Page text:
(d)  activities or organizations that promote the awareness and understanding of, and respect for, people of all sexual orientations and gender identities, including organizations with the name gay-straight alliance or another name.

It caused some speakers to label the bill “anti-Christian.” Another claimed that a “radical sexualized agenda” would “seep into the school curriculum in the name of equity, inclusivity and anti-bullying.” Yet another warned that this bill “would cause a Godless society where people would act impurely and on a whim.”

“I do not accept practising homosexuals, as a Catholic,” stated another. “Homosexuality is intrinsically disordered.” A speaker lamented that not only were they forced to “tolerate” LGBT students, but now they would have to accept them too – and that was just too much. “This is indoctrination” affirmed a few. They all wanted those passages removed.

 

Not all speakers were like this. Most were, but not all. The Ontario Student Trustee Association said that they had run a survey in 2011 of 7,000 students and 2,000 parents. 88% of students thought a support group like a gay-straight alliance was a good idea, as did 79% of the parents. Kids Help Phone came in support of the bill.

The Ontario English Catholic Teachers Association stated that gay-straight alliances no more made straight students gay than gay kids straight, alluding to claims that these clubs would confuse children. “Why would anyone want to choose to be called intrinsically disordered, to be forbidden from birth to death to feel an intimate moment?” (A number of speakers had advocated life-long celibacy for gay youth.) “We must set aside what makes us different and embrace what makes us one,” was the conclusion.

The Youth Service’s Bureau strongly supported the legislation, as they found that the most effective model to support youth was to empower them. Get them involved, with student-run groups like gay-straight alliances. Their representative noted that sexual orientation was a big factor in bullying at the secondary level, with 50% reporting incidences.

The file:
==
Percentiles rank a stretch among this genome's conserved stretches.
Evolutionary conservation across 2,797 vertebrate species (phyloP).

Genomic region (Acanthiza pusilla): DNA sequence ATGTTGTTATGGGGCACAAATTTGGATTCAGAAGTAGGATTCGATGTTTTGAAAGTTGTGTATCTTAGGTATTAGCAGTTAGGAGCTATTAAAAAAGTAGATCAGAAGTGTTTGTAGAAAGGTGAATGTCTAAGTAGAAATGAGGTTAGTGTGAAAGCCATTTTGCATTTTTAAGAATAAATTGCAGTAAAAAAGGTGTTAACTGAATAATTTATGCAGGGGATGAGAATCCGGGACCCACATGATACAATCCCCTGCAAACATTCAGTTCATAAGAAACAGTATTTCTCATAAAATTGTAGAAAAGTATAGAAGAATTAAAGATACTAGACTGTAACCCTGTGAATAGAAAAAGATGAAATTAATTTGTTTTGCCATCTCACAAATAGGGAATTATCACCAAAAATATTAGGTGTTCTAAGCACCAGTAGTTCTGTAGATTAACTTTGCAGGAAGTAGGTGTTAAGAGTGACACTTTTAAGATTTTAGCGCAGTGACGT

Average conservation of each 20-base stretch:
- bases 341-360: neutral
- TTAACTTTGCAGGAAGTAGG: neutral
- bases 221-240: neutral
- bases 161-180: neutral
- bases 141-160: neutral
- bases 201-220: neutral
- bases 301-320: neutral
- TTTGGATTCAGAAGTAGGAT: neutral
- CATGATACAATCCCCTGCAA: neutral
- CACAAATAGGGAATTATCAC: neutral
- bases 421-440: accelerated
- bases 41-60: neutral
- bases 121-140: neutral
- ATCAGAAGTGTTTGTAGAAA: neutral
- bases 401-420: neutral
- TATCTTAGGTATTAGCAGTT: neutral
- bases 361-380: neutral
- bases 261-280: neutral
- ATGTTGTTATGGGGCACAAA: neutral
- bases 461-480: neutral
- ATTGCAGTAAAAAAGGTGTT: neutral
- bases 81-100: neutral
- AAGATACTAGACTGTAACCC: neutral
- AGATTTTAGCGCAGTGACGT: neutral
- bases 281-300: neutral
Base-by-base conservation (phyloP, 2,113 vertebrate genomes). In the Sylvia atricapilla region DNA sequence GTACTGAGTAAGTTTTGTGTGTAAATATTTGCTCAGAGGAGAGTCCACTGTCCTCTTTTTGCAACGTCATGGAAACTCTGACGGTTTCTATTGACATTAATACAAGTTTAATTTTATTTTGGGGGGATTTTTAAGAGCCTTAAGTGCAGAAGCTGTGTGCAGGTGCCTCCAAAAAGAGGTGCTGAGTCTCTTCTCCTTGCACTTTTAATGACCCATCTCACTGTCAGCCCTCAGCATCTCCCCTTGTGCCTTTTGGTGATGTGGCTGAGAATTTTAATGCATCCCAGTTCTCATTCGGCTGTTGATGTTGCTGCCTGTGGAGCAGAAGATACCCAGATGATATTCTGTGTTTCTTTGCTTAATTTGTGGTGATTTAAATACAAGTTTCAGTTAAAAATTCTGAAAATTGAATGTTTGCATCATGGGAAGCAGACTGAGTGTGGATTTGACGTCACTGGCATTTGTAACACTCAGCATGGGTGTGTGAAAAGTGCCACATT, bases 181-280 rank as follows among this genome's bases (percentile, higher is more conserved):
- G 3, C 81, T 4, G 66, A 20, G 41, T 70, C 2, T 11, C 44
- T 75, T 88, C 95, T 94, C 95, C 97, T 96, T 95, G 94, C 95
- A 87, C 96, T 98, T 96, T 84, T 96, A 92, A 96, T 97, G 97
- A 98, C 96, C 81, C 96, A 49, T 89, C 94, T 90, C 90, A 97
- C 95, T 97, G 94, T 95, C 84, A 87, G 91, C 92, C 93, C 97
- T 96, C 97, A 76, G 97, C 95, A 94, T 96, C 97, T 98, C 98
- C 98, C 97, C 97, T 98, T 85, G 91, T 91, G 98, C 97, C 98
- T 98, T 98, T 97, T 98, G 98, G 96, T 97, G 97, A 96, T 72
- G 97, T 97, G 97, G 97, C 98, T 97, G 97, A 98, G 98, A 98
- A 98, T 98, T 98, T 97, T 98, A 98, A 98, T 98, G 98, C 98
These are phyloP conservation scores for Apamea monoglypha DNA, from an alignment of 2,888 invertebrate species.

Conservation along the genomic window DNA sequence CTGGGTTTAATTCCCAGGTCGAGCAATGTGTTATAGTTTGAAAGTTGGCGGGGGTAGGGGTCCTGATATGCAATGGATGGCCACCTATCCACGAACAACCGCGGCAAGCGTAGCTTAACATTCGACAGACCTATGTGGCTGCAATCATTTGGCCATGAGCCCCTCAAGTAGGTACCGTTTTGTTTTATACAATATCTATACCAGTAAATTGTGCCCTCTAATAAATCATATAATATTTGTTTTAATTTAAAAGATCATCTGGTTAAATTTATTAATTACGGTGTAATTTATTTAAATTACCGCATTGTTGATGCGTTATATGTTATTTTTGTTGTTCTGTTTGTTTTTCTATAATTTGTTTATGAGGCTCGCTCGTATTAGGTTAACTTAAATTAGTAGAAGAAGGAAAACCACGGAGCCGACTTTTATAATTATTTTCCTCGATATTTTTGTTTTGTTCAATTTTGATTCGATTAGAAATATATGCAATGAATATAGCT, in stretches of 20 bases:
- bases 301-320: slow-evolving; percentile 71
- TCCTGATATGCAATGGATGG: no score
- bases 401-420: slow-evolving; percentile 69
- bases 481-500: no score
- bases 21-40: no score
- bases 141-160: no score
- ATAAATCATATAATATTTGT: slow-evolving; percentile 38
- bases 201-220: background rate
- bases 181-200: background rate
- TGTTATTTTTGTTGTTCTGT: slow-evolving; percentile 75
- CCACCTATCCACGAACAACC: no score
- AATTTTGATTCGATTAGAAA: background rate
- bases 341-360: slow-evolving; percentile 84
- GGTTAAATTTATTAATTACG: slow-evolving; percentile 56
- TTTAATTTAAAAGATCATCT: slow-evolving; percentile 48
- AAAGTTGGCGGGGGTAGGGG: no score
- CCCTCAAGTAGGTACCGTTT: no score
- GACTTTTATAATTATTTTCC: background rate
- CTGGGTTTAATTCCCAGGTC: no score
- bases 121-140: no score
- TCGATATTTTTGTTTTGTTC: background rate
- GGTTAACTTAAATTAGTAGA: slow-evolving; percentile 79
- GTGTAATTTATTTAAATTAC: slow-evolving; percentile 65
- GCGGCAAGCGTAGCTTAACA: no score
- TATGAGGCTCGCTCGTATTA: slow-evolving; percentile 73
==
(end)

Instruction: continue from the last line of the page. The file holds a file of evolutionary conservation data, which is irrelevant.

Jer’s Vision meanwhile had two speakers. One had gone to a Catholic school and had wanted to start a GSA, but was not allowed. She stated that students needed help, and schools needed to be accessible by making them safe for students. It was right to let students talk about LGBT issues and that the only way to deal with bullying was to talk about it. “Silence equals death.”

These views of support were in the minority in the proceedings. A protest had also formed outside to object to Bill 13. The presenters were stacked in a way that did not reflect general opinion. I went up to the Liberal party’s press conference, where advocates for the bill’s passage were able to share their views. There was a law professor from the University of Ottawa, Jer’s Vision, and the Youth Service Bureau.

There was talk of the research that had shown that gay-straight alliances made schools safer for all students, not just those who participated in the club. Jer’s Vision had engaged with 75,000 youth across Canada, and its representatives discussed the kind of issues that some kids were facing.

The media asked a few questions and the press conference ended. I re-joined the principle deliberations. More of the same ignorance. Finally, it was down to the last speaker, who called upon the parliamentarians to “come clean” if the bill had as a goal to “promote homosexuality.” She wanted, like so many before her, all references to homophobia, homosexuality, and gay-straight alliances dropped. “Homosexuality is a serious sin. Warning about immoral sexual behaviour shows how much the church cares,” she stated.

The day was over, and I was exhausted. I tried to be as emotionless as possible as I took notes, but it’s difficult when every person sees you as something nefarious. I feel so sorry for the children of these speakers who might not end up fitting the narrow scope of their parent’s world view.

The deadline for ammendments to the bill is 5PM on May 24th.

On May 28th, the bill will be debated, clause by clause in Parliament. If it passes come the parliament’s last session before the summer break on June 7th, it will come into force for September.

Note about the quotes: I was transcribed all I could during the day, but some quotes might be not word-for-word what was said. Please refer to the hansard for the accurate transcription.